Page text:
SMT is a simpler assembly process, therefore, it can be almost entirely automated. Because of this, it is far less risky, and more reliable as we’ve said and it reduces the chance of an error. Not to mention it can help to cut costs, but we’ll look at this in more detail next.

Cutting costs and increasing efficiency

SMT assembly is a more efficient process, largely because it is automated, which can help to drive down electronic manufacturing costs. Not only that, but it is capable of producing a higher volume of boards at a faster rate. This can increase the output, leading to a better cost per unit.

Producing smaller, lighter boards

As this assembly method does not require holes to be drilled and the materials are lighter, they are perfect for more compact devices. This is critical in today’s world where everything from TVs and smartphones to medical devices and navigation systems are always shrinking; with many expected to be small and portable.

Increasing density and opportunities

The space on PCBs is used more effectively with SMT, which means smaller and more sensitive components can be mounted to them. Plus, more components in general can be added to the same space, getting more from the smaller frame and SMT can co-exist with THT components on the same board.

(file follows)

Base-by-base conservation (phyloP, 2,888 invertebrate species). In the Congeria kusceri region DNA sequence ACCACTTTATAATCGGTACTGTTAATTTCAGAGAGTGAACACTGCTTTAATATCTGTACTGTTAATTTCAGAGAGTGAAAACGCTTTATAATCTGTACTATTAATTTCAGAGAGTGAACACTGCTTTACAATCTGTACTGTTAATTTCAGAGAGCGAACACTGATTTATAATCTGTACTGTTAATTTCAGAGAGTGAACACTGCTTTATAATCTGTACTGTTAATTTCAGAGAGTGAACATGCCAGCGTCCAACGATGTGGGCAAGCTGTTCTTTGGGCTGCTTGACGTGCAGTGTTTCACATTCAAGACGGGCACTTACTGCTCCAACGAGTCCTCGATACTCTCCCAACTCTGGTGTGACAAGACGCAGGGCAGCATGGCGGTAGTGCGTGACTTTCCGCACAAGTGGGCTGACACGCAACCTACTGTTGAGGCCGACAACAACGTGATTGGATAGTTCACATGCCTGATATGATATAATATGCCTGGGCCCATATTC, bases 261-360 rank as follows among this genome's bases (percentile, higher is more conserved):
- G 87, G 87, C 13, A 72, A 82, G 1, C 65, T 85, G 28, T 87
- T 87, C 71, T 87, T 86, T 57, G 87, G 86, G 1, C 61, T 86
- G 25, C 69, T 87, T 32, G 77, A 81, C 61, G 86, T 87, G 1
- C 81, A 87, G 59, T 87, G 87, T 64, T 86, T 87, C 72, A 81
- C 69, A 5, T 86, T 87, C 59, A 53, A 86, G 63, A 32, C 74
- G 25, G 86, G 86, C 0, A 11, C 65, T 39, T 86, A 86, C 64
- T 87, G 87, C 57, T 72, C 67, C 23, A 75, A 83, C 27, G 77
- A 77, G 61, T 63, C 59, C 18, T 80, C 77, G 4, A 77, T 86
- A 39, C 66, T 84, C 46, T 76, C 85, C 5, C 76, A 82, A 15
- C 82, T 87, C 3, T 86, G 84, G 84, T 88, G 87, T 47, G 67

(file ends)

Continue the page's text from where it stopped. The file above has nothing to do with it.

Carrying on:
The SMT Assembly Process

In this final section, we’re going to take a look at the steps required for the SMT assembly process. For the most part, it looks something like this:

1. Solder paste printing – The first step is printing the PCB with solder paste. This is done through the openings in a stencil and requires the use of a solder paste printer at the start of the SMT manufacturing line

2. Pick and place – At the next stage, a machine will pick and place each of the components onto the board, making sure they go in the corresponding positions. This is done using a compatible design file

3. Reflow soldering – Now the PCB goes through the reflow oven and the solder paste is melted to ensure all components adhere to the board. This is then left to cool to ensure they are fixed in place

4. Cleaning the board – The PCB must now go through a cleaning process. This stage is designed to remove any dirt or excess solder, as well as any hazardous residues left on board. A cleaning machine is typically used to do this, although this stage can happen on or off the assembly line

5. Inspection and reworking – The final stage of the process is to inspect the PCBs for any defects or issues. The quality of the solder will be checked, as well as ensuring that the boards meet manufacturing standards and regulations. If there are any problems or defects, the board must go through a process called reworking, in which these issues are fixed or the board is remanufactured

So, there you have it, the SMT assembly process explained in greater detail. That, in combination with the list of uses and benefits for this assembly method, can help you determine if this is right for your business or not.